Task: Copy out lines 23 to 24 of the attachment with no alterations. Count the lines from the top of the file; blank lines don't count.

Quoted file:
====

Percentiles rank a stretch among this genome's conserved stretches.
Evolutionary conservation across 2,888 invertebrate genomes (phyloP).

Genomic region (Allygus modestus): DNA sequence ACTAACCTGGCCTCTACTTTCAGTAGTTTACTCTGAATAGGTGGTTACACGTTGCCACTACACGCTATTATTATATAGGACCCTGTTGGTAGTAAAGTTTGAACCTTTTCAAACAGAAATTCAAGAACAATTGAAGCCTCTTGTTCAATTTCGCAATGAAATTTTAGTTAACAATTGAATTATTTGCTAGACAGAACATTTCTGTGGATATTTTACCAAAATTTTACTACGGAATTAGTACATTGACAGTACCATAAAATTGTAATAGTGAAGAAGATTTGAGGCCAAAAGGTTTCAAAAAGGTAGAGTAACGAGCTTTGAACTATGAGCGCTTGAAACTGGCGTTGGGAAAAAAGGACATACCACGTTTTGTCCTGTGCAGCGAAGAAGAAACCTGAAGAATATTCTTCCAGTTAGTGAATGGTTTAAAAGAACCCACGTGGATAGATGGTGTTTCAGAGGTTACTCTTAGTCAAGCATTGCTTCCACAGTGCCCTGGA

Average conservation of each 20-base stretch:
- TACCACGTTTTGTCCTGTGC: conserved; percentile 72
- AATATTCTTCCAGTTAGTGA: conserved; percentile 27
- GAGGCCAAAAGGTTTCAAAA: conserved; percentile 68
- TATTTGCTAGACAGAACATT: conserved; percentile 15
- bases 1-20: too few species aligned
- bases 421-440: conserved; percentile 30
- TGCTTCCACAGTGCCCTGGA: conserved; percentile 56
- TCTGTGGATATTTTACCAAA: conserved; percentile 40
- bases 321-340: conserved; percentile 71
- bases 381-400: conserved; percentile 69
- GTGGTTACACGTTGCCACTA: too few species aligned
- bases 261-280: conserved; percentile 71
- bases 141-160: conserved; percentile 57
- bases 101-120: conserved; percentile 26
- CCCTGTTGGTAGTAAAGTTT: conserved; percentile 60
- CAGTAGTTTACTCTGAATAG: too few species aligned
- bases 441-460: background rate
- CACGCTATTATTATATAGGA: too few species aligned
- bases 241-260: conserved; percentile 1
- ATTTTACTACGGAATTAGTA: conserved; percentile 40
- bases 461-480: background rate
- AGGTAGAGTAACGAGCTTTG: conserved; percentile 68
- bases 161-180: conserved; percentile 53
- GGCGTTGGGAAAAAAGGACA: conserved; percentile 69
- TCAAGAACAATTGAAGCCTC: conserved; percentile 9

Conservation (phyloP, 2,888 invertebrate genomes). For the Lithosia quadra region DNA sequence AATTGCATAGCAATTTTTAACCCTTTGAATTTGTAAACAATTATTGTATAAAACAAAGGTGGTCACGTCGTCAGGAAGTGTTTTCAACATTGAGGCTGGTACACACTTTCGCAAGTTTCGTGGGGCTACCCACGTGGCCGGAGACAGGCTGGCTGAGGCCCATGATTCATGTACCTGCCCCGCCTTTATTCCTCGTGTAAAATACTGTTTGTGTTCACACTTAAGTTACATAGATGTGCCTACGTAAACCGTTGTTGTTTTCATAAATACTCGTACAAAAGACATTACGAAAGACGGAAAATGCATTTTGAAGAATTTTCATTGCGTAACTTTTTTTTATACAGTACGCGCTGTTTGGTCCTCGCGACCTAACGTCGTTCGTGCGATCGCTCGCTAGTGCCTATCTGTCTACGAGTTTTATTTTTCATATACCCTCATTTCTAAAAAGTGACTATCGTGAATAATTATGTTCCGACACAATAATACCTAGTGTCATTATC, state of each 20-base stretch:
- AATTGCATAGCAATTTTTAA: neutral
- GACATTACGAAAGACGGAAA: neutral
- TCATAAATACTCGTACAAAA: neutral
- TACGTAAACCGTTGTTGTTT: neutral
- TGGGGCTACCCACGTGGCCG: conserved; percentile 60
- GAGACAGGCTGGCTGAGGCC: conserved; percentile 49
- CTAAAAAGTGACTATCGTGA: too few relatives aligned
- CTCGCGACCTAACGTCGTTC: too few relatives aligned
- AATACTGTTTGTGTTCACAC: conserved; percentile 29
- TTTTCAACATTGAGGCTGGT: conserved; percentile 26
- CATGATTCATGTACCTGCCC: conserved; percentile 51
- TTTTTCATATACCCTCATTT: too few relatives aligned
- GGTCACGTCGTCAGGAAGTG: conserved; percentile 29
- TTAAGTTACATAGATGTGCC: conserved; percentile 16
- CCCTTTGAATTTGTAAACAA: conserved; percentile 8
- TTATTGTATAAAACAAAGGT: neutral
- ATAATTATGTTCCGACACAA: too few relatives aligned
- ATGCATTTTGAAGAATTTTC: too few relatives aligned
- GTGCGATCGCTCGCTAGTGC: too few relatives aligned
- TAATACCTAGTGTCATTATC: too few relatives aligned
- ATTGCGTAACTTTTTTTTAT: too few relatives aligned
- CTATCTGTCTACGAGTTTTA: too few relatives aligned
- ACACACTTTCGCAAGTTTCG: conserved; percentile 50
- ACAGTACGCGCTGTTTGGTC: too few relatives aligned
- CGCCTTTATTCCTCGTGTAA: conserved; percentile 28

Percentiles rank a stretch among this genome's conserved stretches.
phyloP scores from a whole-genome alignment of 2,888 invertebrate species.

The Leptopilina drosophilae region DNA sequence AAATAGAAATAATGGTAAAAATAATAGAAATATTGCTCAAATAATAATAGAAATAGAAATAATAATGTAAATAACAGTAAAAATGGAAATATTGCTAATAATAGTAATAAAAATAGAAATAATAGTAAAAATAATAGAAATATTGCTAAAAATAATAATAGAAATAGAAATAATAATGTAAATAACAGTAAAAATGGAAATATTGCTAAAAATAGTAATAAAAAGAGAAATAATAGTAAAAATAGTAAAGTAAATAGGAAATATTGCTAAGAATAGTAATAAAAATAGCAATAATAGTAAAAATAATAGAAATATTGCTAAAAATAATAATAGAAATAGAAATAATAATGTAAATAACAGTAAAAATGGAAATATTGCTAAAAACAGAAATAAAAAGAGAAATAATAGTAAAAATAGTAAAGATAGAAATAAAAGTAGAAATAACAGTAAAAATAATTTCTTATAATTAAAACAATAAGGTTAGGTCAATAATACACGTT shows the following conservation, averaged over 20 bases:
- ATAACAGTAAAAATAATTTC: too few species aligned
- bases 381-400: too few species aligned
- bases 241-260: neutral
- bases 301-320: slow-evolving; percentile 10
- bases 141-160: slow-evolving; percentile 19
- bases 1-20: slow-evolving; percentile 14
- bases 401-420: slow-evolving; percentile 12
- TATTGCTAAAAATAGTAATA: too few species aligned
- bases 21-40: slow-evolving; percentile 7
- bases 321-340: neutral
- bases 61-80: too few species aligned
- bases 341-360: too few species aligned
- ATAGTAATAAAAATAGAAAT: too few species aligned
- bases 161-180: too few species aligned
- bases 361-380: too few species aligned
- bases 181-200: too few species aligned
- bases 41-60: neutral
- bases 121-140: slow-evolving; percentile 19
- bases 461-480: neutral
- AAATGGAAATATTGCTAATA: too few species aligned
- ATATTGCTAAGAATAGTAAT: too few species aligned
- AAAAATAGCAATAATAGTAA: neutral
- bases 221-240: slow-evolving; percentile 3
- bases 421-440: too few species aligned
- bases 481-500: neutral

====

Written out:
- bases 241-260: conserved; percentile 1
- ATTTTACTACGGAATTAGTA: conserved; percentile 40